Eventually, the interaction between clinical, literary, dramatic, and visual discourse became conflated, blurring the lines of causality: it was becoming less and less clear whether Shakespeare merely presented “the picture of [ feminine] disease” or whether he created the disease. Elaine Showalter (1985) suggests that “illustrations of Ophelia, notably a series of pictures produced by Delacroix between 1830 and 1850, inspired by Harriet Smithson’s portrayal, played a major role in the theoretical construction of female insanity”. Showalter continues: “Ophelia became the prototype not only of the deranged woman in Victorian literature and art but also of the young female asylum patient”.

Soon doctors began to diagnose some of their female mental patients with “Ophelia.” In 1859 Dr. Charles Bucknill, then president of the Medico-Psychological Association, wrote: “Ophelia is the very type of a class of cases by no means uncommon. Every mental physician of moderately extensive experience must have seen many Ophelias. It is a copy from nature, after the fashion of the Pre-Raphaelites” (Showalter, “Representing Ophelia”).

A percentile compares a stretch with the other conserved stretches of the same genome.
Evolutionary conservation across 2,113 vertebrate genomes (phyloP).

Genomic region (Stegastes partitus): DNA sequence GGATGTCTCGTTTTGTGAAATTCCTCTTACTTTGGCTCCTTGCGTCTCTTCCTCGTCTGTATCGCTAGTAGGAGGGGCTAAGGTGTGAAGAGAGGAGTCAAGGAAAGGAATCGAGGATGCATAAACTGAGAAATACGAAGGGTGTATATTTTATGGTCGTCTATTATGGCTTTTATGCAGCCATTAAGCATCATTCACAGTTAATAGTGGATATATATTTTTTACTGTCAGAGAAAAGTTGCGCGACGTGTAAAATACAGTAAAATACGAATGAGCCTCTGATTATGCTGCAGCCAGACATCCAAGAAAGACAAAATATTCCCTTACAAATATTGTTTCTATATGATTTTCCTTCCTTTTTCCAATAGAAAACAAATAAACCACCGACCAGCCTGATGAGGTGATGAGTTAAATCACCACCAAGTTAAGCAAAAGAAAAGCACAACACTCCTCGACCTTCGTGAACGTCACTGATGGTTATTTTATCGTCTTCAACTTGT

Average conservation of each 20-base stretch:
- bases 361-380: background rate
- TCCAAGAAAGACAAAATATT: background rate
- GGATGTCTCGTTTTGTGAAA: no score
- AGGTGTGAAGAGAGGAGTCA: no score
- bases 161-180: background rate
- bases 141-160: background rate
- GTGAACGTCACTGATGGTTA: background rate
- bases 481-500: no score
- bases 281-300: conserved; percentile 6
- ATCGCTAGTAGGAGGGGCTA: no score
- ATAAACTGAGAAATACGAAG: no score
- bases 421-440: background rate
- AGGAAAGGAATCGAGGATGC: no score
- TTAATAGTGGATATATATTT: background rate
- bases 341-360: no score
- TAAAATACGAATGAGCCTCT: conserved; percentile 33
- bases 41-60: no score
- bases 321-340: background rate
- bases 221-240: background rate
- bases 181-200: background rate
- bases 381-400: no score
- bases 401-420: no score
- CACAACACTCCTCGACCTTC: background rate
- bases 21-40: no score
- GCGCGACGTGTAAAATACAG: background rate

Actresses of that time, such as Ellen Tracy or Harriet Smithson, visited mental hospitals in order to study young mentally disturbed girls to prepare for their roles as Ophelia. In 1879, commissioned to do a portrait of Tracy’s mad Ophelia, the painter and printmaker Anna Lead Merritt visited Bedlam Hospital in search of a “real model” (Kiefer 2001: 18). But the most dramatic insertion of Ophelia into the clinical discourse was a series of photographs taken by Dr. Hugh Welsh Diamond (1809–86), a superintendent of female patients at the Surrey County Lunatic Asylum in Springfield and a member of the Photographic Society of London. Beginning in 1851, Diamond took a series of photographs of young women to illustrate various cases of female insanity, while stylizing his patient to resemble Shakespeare’s heroine. For Diamond, Ophelia was an ideal madwoman. Shakespeare’s story provided the cause of madness and helped Diamond to write a psychiatric diagnosis and the story behind it (abandoned, traumatized, deflowered, and so forth).